2021 CBSE Board Exams May Not Include All Topics, Suggests NCERT
NCERT has suggested that topics under self-study category may be covered in internal assessment and not board exams.
A draft proposal prepared by the National Council of Education Research and Training (NCERT) has suggested that students appearing for class 10 and 12 examinations to be conducted by the Central Board of Secondary Education (CBSE) in 2021, may be allowed to study certain topics only for internal assessment conducted by the school and not for the final board exam, reports The Indian Express.
According to the report, the NCERT has advised against reducing the syllabus as it could have a ‘detrimental effect’ and create gaps in the learning process.
Instead, the council has suggested that topics should be divided into two parts – one to be taught by teachers and the other which can be learnt by the student in self study mode.
The age of industrialisation in History, area of a triangle and frustum of a cone in Mathematics and the ‘Tyndall Effect’ on the eye in science are just some of the topics suggested under self study mode, questions from which could only be limited to internal assessment.
The topics to be covered by students in self-study mode will include themes and concepts that have already been taught in previous classes and have been repeated with examples in class 10 or 12.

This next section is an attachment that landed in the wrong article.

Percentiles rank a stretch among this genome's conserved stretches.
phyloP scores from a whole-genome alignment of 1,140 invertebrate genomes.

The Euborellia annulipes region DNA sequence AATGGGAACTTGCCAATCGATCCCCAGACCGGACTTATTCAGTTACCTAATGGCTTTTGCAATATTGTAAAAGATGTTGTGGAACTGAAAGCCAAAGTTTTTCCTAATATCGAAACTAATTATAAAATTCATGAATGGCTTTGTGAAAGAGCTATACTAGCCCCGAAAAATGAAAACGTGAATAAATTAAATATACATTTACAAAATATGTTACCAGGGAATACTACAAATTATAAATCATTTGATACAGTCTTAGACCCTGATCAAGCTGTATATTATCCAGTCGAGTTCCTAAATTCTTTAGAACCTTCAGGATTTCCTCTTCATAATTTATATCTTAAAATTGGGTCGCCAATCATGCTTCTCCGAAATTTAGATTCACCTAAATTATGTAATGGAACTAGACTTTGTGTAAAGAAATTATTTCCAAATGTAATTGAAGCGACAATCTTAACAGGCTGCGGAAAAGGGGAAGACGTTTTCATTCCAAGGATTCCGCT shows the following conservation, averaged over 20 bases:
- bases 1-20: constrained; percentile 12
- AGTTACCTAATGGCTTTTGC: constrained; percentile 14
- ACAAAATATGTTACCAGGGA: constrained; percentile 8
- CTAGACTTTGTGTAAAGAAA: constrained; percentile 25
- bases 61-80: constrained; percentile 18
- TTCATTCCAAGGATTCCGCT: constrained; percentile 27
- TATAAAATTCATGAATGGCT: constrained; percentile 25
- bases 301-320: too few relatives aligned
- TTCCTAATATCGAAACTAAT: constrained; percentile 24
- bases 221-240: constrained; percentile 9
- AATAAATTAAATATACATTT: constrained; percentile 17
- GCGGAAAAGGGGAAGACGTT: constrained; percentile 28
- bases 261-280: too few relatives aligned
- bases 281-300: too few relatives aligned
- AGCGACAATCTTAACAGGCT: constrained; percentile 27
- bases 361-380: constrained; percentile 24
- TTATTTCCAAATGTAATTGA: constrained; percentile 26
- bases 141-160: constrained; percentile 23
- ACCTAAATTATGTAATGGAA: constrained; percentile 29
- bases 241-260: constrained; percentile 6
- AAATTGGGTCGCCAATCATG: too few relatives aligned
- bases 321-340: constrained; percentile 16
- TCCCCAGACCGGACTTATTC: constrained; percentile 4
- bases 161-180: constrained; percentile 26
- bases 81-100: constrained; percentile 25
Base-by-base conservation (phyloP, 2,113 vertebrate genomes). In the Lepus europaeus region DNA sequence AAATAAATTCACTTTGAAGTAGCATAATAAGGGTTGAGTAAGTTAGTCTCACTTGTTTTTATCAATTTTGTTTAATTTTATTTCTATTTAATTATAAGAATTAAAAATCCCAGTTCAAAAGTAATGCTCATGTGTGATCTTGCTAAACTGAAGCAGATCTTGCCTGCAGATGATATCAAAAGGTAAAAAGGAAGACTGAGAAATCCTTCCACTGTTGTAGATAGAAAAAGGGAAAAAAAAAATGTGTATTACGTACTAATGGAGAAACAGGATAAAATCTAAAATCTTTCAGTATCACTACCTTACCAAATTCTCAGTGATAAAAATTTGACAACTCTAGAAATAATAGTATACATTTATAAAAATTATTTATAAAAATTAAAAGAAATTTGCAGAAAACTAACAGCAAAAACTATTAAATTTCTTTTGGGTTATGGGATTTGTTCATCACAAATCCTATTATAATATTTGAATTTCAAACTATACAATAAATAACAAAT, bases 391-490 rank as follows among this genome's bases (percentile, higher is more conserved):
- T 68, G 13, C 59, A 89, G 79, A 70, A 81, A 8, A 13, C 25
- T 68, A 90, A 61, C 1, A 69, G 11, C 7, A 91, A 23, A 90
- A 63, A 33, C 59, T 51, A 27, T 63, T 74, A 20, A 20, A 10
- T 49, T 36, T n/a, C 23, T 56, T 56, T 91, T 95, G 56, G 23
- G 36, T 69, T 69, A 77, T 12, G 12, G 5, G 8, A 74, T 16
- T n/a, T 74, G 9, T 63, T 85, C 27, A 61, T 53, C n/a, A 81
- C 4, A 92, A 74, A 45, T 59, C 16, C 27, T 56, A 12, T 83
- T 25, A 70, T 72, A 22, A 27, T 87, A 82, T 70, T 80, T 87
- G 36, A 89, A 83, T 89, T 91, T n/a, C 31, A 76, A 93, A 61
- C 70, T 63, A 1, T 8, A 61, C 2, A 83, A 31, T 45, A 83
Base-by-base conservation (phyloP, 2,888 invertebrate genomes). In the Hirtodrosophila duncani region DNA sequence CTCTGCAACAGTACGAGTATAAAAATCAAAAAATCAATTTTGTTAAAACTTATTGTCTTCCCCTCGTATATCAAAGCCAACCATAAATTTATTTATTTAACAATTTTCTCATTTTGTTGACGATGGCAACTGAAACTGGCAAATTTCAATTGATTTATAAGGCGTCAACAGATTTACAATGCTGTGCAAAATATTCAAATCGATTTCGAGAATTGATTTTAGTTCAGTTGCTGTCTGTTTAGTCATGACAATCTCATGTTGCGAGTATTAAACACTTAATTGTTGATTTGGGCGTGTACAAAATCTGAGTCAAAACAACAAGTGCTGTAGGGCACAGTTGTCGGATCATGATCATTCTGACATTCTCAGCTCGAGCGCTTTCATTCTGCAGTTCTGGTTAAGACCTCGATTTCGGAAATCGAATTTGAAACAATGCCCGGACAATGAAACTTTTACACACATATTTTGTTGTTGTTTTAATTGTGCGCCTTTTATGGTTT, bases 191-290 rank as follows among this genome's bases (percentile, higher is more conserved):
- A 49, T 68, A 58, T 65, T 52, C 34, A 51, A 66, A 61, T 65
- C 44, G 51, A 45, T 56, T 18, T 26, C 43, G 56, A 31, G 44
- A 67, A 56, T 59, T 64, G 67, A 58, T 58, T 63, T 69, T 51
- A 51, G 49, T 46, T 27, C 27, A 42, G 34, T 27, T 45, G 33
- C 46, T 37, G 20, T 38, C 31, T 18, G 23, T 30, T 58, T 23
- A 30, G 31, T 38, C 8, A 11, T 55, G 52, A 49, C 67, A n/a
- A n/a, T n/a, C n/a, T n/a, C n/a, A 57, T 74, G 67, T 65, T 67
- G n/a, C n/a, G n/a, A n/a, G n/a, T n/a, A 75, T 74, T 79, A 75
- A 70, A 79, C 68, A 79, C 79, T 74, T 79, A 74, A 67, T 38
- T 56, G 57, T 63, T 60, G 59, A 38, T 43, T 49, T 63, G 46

For example, ‘Tyndall Effect’ on the eye in science has been put in the self study category as the topic was already covered in the eighth grade.
While internal assessments conducted by schools, which comprise 20 marks for each subject, can be based on topics listed under the self-study mode, the topics taught by teachers could be included in the board examination syllabus.
Proposal Being Studied by Officials
However, it must be noted that these are mere suggestions and are yet to be presented to the Union Human Resource Development Dr Ramesh Pokhriyal, said a source in the know.
According to the source, “The draft proposal is being studied by the Secretary’s office and will then be presented to the minister. Only then can a final decision on it be taken.”
The Quint reached out to the NCERT chairman but has not received any response from him at the time of publishing this article.
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